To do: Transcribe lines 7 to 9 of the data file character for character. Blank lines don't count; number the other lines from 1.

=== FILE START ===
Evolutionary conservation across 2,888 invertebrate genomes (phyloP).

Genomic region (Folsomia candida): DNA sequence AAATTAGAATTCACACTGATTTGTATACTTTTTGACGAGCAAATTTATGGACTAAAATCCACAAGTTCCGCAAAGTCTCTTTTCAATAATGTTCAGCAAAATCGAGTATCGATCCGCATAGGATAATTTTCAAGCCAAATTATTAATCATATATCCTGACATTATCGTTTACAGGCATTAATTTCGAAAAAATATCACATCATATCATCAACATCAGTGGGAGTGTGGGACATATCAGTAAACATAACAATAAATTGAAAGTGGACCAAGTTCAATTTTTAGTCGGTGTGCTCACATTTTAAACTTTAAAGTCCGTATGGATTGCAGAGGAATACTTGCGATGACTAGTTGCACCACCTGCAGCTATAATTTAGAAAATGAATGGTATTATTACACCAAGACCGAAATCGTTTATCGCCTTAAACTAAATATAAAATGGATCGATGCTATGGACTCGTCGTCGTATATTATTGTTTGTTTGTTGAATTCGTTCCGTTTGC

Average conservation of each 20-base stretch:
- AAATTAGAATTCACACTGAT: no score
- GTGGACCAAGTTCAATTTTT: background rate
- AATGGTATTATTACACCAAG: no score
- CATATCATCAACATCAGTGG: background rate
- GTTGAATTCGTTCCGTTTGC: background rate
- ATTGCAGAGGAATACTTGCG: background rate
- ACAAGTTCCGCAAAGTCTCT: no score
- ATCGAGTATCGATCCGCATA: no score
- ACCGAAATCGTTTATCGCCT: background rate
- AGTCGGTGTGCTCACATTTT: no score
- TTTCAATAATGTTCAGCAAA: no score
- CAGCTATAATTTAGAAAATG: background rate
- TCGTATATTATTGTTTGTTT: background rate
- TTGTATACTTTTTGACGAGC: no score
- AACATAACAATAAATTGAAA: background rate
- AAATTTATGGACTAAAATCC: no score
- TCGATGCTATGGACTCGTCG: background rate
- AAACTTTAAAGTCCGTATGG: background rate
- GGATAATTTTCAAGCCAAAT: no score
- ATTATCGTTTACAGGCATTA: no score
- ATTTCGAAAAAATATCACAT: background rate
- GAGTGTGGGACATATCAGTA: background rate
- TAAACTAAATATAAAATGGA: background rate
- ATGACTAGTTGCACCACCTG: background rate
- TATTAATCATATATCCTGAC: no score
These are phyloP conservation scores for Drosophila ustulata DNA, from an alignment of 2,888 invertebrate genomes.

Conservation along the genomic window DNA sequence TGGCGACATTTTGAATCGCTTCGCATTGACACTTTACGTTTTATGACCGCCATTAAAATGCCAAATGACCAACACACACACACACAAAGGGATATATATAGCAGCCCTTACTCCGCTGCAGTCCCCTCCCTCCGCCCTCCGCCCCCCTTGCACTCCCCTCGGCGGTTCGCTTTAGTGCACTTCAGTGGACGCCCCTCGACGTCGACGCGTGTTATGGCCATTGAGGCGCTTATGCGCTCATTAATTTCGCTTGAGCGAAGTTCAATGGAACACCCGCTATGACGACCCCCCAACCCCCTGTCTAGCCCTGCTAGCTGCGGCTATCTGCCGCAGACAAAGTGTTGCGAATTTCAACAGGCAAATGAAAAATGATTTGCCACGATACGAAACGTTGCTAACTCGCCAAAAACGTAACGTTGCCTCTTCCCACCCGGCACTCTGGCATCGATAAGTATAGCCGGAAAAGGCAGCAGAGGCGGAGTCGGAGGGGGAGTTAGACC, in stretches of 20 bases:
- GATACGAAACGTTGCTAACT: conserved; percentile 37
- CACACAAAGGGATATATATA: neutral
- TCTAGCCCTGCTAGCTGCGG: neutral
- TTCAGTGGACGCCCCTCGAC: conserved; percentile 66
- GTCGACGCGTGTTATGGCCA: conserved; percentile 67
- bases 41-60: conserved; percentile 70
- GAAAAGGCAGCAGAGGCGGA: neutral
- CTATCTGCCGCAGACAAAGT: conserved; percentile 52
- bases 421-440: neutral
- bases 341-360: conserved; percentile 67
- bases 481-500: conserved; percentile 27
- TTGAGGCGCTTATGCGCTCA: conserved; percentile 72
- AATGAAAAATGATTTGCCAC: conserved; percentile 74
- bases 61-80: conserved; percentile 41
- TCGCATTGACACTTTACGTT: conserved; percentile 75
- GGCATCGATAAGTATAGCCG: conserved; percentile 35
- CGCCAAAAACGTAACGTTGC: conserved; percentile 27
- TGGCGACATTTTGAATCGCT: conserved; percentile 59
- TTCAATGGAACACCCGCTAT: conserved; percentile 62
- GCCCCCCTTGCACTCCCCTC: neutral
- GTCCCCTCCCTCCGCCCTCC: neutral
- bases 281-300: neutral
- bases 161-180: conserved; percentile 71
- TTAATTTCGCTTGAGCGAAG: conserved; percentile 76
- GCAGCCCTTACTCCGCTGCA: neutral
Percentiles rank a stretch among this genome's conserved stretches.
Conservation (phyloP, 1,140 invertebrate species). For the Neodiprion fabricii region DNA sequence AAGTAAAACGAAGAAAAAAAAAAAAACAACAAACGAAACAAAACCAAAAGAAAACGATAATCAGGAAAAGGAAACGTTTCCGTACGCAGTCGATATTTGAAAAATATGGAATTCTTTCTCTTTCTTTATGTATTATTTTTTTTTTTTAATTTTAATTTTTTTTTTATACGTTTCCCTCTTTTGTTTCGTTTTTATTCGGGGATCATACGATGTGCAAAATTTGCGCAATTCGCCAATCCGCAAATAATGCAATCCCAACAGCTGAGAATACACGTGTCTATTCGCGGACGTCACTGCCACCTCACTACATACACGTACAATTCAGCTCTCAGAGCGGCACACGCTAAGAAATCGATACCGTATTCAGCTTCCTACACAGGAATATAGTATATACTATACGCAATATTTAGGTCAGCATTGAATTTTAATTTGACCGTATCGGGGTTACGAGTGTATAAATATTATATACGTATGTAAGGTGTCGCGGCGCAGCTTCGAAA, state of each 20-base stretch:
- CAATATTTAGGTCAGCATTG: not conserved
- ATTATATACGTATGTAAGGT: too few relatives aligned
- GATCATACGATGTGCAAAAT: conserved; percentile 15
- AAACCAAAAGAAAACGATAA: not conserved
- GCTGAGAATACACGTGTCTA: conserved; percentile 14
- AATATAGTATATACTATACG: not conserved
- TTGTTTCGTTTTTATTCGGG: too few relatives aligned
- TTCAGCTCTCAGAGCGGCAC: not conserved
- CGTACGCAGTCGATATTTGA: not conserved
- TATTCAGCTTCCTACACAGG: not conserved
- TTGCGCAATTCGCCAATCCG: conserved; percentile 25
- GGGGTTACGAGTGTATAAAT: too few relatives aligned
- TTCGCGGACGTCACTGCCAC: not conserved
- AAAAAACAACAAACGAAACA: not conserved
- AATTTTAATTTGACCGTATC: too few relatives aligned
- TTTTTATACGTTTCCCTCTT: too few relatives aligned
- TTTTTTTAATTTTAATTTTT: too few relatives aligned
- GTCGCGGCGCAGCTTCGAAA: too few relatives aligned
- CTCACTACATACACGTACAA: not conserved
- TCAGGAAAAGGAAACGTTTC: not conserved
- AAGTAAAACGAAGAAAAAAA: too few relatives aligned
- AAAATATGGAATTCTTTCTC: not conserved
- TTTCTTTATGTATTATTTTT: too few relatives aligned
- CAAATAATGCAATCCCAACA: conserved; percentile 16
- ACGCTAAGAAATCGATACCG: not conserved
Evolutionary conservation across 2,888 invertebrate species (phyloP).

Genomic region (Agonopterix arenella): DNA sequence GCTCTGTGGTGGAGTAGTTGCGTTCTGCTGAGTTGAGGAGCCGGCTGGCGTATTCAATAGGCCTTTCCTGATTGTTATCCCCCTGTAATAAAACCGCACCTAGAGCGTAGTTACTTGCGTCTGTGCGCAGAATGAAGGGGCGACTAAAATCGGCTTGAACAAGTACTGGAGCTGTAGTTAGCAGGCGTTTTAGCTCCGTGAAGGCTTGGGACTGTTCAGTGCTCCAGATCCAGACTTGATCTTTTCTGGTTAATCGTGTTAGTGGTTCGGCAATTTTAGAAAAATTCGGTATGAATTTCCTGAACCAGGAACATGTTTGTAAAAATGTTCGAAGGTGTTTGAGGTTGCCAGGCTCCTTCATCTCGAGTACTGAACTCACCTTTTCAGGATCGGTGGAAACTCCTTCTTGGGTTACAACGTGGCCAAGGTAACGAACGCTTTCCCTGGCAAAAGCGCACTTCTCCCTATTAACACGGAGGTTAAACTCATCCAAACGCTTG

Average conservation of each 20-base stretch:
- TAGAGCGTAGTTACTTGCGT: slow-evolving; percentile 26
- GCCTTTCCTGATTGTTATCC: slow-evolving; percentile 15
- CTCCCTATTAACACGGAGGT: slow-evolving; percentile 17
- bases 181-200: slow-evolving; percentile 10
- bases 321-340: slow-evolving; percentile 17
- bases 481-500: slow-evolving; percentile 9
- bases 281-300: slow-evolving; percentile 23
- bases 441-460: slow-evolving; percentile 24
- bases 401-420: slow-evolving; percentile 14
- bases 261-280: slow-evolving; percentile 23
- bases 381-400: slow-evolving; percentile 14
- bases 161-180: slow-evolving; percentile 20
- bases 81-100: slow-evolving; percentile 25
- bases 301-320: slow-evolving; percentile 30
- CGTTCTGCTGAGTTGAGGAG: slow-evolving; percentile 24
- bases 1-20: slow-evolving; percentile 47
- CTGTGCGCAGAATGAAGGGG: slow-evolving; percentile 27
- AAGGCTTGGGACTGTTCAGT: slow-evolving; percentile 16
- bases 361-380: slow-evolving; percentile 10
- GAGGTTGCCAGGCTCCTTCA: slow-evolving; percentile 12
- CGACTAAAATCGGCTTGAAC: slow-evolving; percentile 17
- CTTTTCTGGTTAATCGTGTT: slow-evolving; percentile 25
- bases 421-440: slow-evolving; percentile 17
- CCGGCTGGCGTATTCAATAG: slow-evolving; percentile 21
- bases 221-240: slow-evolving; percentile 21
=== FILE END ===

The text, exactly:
- CATATCATCAACATCAGTGG: background rate
- GTTGAATTCGTTCCGTTTGC: background rate
- ATTGCAGAGGAATACTTGCG: background rate